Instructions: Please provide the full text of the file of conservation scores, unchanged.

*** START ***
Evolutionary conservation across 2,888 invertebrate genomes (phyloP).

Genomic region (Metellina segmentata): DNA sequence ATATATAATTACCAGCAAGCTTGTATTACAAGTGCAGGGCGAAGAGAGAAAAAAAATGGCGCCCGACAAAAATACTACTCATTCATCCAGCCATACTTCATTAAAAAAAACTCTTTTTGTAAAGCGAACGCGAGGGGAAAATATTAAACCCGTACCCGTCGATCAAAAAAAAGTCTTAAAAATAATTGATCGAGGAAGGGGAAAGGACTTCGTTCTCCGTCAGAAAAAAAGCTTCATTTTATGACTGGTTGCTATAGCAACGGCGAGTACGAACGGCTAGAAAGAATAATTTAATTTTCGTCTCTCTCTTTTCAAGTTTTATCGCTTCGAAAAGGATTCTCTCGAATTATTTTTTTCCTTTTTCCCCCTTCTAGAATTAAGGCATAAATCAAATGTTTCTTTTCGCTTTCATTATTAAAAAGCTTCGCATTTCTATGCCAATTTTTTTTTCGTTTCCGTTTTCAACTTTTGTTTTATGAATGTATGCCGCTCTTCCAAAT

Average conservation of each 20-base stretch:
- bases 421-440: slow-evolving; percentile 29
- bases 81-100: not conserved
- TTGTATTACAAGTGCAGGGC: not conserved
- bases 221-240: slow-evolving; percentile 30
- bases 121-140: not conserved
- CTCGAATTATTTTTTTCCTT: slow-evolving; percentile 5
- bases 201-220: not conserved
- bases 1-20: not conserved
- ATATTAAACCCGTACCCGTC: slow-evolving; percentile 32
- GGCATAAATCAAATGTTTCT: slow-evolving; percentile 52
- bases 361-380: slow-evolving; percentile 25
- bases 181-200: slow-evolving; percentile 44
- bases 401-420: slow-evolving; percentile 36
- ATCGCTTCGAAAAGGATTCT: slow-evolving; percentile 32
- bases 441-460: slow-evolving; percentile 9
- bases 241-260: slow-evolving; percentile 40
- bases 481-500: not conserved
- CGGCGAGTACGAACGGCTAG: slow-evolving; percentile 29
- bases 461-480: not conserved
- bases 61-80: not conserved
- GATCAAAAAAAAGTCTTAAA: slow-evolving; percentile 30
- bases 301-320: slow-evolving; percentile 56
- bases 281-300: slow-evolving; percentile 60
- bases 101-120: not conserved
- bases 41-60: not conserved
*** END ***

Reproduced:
Evolutionary conservation across 2,888 invertebrate genomes (phyloP).

Genomic region (Metellina segmentata): DNA sequence ATATATAATTACCAGCAAGCTTGTATTACAAGTGCAGGGCGAAGAGAGAAAAAAAATGGCGCCCGACAAAAATACTACTCATTCATCCAGCCATACTTCATTAAAAAAAACTCTTTTTGTAAAGCGAACGCGAGGGGAAAATATTAAACCCGTACCCGTCGATCAAAAAAAAGTCTTAAAAATAATTGATCGAGGAAGGGGAAAGGACTTCGTTCTCCGTCAGAAAAAAAGCTTCATTTTATGACTGGTTGCTATAGCAACGGCGAGTACGAACGGCTAGAAAGAATAATTTAATTTTCGTCTCTCTCTTTTCAAGTTTTATCGCTTCGAAAAGGATTCTCTCGAATTATTTTTTTCCTTTTTCCCCCTTCTAGAATTAAGGCATAAATCAAATGTTTCTTTTCGCTTTCATTATTAAAAAGCTTCGCATTTCTATGCCAATTTTTTTTTCGTTTCCGTTTTCAACTTTTGTTTTATGAATGTATGCCGCTCTTCCAAAT

Average conservation of each 20-base stretch:
- bases 421-440: slow-evolving; percentile 29
- bases 81-100: not conserved
- TTGTATTACAAGTGCAGGGC: not conserved
- bases 221-240: slow-evolving; percentile 30
- bases 121-140: not conserved
- CTCGAATTATTTTTTTCCTT: slow-evolving; percentile 5
- bases 201-220: not conserved
- bases 1-20: not conserved
- ATATTAAACCCGTACCCGTC: slow-evolving; percentile 32
- GGCATAAATCAAATGTTTCT: slow-evolving; percentile 52
- bases 361-380: slow-evolving; percentile 25
- bases 181-200: slow-evolving; percentile 44
- bases 401-420: slow-evolving; percentile 36
- ATCGCTTCGAAAAGGATTCT: slow-evolving; percentile 32
- bases 441-460: slow-evolving; percentile 9
- bases 241-260: slow-evolving; percentile 40
- bases 481-500: not conserved
- CGGCGAGTACGAACGGCTAG: slow-evolving; percentile 29
- bases 461-480: not conserved
- bases 61-80: not conserved
- GATCAAAAAAAAGTCTTAAA: slow-evolving; percentile 30
- bases 301-320: slow-evolving; percentile 56
- bases 281-300: slow-evolving; percentile 60
- bases 101-120: not conserved
- bases 41-60: not conserved